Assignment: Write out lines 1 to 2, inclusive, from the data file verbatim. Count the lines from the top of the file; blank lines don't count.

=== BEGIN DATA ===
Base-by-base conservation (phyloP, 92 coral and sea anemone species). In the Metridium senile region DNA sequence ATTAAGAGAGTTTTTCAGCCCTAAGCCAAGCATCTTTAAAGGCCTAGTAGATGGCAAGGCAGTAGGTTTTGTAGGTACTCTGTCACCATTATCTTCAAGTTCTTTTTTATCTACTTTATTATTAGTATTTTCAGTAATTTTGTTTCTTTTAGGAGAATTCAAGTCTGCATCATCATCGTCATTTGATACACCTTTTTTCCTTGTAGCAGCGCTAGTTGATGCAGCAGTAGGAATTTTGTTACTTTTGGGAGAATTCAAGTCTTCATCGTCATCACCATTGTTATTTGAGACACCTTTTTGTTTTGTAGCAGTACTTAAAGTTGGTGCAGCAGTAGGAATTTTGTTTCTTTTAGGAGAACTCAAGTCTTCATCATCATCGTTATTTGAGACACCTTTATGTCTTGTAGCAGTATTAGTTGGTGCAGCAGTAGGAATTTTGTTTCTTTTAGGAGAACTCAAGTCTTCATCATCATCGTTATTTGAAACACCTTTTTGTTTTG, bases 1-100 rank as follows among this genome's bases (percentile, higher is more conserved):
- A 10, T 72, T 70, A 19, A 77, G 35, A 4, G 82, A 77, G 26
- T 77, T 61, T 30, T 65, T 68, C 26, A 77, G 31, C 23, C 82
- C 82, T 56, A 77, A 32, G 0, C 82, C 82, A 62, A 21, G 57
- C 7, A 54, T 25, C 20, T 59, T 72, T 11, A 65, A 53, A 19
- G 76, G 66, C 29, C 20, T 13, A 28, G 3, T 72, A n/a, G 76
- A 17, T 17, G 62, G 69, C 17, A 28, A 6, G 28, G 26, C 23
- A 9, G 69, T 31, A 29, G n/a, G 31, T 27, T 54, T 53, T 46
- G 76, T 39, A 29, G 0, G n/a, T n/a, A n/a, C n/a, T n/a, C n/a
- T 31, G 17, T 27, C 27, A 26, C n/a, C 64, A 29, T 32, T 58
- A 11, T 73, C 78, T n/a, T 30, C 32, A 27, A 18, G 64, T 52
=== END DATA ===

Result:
Base-by-base conservation (phyloP, 92 coral and sea anemone species). In the Metridium senile region DNA sequence ATTAAGAGAGTTTTTCAGCCCTAAGCCAAGCATCTTTAAAGGCCTAGTAGATGGCAAGGCAGTAGGTTTTGTAGGTACTCTGTCACCATTATCTTCAAGTTCTTTTTTATCTACTTTATTATTAGTATTTTCAGTAATTTTGTTTCTTTTAGGAGAATTCAAGTCTGCATCATCATCGTCATTTGATACACCTTTTTTCCTTGTAGCAGCGCTAGTTGATGCAGCAGTAGGAATTTTGTTACTTTTGGGAGAATTCAAGTCTTCATCGTCATCACCATTGTTATTTGAGACACCTTTTTGTTTTGTAGCAGTACTTAAAGTTGGTGCAGCAGTAGGAATTTTGTTTCTTTTAGGAGAACTCAAGTCTTCATCATCATCGTTATTTGAGACACCTTTATGTCTTGTAGCAGTATTAGTTGGTGCAGCAGTAGGAATTTTGTTTCTTTTAGGAGAACTCAAGTCTTCATCATCATCGTTATTTGAAACACCTTTTTGTTTTG, bases 1-100 rank as follows among this genome's bases (percentile, higher is more conserved):
- A 10, T 72, T 70, A 19, A 77, G 35, A 4, G 82, A 77, G 26